Highgate was once used for market gardens, irrigated by the nearby wetlands that are now Hyde Park, and the land here is still productive, thanks to the long-established Italian and Vietnamese families who grow produce in their backyards. Outside, any available space has been greened with natives and edible plants, all the way out to the rear laneway, where the neighbours’ pomegranate, white mulberry, dragon fruit and papaya trees hang over back fences and fennel plants sprout from every crevice.
The home’s large windows, framed with oak reveals, provide long views of the city skyline and, from the northern side, silvery olive trees and lush back gardens, belying the inner-city location.
“What we like about this house is that it feels very connected to its surroundings,” says Felix. “Looking out over the rooftops, seeing the wind and clouds move and the weather fronts roll in over the CBD. Watching new buildings appear, like the WA Museum. It’s a house that’s animated by views.”
The writer is Felix Oefelein’s partner.
Passive energy design
The house is predominantly oriented to the north with full-height glazing across the entire ground floor living area. The upper floor overhangs the ground floor glazing, providing shade in summer but allowing the winter sun to penetrate and warm the kitchen, dining and living areas. Louvred windows and doors are positioned for effective cross-breezes to provide natural ventilation all year-round. During warmer nights, windows are kept open and the breeze cools the suspended concrete floor slab which stores the cool energy and reduces the reliance on running the air-con during the day. The staircase located on the south-west corner acts as a ventilation shaft allowing hotter air to rise and escape through the openings in the loft space.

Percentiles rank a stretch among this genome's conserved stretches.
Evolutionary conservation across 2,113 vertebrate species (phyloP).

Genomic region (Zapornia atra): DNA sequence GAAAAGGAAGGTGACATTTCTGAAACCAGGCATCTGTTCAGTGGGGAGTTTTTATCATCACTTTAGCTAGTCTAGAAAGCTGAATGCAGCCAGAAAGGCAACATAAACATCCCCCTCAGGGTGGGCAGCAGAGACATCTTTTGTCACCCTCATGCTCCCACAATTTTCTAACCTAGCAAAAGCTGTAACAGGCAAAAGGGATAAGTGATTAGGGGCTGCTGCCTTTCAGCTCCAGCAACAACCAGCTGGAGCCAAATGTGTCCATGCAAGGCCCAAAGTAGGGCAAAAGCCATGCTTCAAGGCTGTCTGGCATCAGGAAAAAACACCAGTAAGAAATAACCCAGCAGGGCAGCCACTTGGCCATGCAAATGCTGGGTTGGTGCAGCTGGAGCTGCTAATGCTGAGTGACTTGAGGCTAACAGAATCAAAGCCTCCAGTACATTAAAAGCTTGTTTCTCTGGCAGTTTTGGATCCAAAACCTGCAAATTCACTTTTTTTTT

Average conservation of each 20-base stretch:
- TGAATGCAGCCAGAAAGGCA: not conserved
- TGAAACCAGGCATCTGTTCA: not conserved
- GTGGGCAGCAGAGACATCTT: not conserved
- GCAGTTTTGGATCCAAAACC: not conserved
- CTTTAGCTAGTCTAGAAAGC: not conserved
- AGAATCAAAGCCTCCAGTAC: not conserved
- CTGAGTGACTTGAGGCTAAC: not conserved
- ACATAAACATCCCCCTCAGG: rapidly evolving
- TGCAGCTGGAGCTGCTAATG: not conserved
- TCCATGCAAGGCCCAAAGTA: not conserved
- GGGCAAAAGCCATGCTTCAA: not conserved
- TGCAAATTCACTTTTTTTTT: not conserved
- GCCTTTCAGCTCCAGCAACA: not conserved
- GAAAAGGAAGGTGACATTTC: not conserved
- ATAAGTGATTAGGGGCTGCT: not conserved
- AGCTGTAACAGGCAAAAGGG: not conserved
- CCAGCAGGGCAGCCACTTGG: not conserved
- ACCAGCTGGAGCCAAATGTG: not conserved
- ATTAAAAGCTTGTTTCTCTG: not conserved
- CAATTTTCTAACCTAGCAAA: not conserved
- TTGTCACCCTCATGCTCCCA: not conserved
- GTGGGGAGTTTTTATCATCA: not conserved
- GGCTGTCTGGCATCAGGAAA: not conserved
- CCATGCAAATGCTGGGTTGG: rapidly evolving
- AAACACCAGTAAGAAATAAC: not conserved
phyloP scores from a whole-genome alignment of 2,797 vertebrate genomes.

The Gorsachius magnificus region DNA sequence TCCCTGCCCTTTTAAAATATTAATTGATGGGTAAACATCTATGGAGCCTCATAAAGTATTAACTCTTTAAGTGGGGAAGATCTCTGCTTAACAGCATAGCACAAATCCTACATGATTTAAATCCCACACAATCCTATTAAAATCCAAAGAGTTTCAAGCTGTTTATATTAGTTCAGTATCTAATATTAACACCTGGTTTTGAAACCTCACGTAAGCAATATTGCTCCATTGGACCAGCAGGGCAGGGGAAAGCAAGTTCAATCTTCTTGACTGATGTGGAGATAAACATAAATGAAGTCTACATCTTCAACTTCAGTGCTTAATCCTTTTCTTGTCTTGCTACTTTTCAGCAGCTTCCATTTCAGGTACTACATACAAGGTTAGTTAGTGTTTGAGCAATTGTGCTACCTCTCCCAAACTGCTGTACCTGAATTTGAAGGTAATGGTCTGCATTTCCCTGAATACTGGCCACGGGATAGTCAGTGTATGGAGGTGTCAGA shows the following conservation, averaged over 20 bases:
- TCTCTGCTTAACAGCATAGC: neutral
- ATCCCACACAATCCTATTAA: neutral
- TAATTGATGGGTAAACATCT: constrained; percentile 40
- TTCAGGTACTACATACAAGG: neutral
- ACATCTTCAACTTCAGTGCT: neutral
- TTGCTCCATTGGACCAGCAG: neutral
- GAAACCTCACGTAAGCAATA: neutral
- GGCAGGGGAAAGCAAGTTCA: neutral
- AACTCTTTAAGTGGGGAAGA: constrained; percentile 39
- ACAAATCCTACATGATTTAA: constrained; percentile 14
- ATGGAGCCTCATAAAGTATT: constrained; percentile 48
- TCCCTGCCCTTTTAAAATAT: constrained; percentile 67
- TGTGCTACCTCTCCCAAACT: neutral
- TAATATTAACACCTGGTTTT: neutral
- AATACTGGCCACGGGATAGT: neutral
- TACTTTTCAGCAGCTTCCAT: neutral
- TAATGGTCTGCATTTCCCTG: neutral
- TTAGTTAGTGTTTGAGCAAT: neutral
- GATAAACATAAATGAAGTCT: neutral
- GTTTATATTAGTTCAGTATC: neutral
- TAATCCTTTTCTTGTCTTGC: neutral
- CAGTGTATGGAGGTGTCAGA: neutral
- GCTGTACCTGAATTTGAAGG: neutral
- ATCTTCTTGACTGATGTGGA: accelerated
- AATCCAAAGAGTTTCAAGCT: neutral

Externally the house is mostly made of face brick with some feature tiling and charred timber for façade articulation. The ground- and first-floor structure is made of concrete. The suspended first-floor slab is exposed to the ground floor and forms the living area ceiling finish, which has been sealed with an unseen finish, providing a natural grey appearance. All external metal work including the Colorbond roof sheeting is finished in a dark grey “Monument” colour. The interior’s palette is mostly of concrete, timber and white surfaces. Walls are plastered and painted and there are tiles to bathrooms. Joinery is predominantly timber with grey stone tops. Staircase has solid Victorian ash balustrades. The loft is finished with plywood throughout and the floor has been stained with a mid-grey Feast Watson stain and the floor has a darker Feast Watson stain.
The floors are Havwood engineered timber to the ground, carpet to bedrooms, tiles to wet areas and Feast Watson stained plywood to the loft.
The roof is insulated with 6.5mm reflective Kingspan AIR CELL, an air gap and 140mm of Rockwool thermal insulation. Cavity brick walls have 40mm Kingspan Kooltherm K8 cavity boards and the timber frame to the brick veneer walls is filled with 100mm of Rockwool insulation.
Windows are powder-coated AWS commercial fixed and sliding suites with Viridian low-E glazing and Breezway louvre inserts with Crimsafe fitted externally. Upper level north-facing windows have aluminium shading devices and the west-facing window has a motorised external blind to reduce heat gain and glare during afternoons.
Heating and cooling
The passive design principles discussed above provide a comfortable living environment and reduce need for reversal cycle AC for cooling or heating for much of the year. The flue of the small but very efficient performing Jøtul “F 163” slow combustion wood fireplace in the living room opens to the staircase and spreads heat evenly throughout the house. The compact layout of the house means slow combustion heating is very effective as it works quickly to warm all areas without needing large amounts of timber to burn. On very hot afternoons reversal cycle AC powered by the solar panels provides relief mostly to upper levels only.
The house uses low-energy LED lighting throughout from Nordlux.
The north-west side of the 34-degree gable roof pitch provides perfect orientation for 3kW grid-connected solar power panels which are always exposed to the sun from early in the mornings until sunset.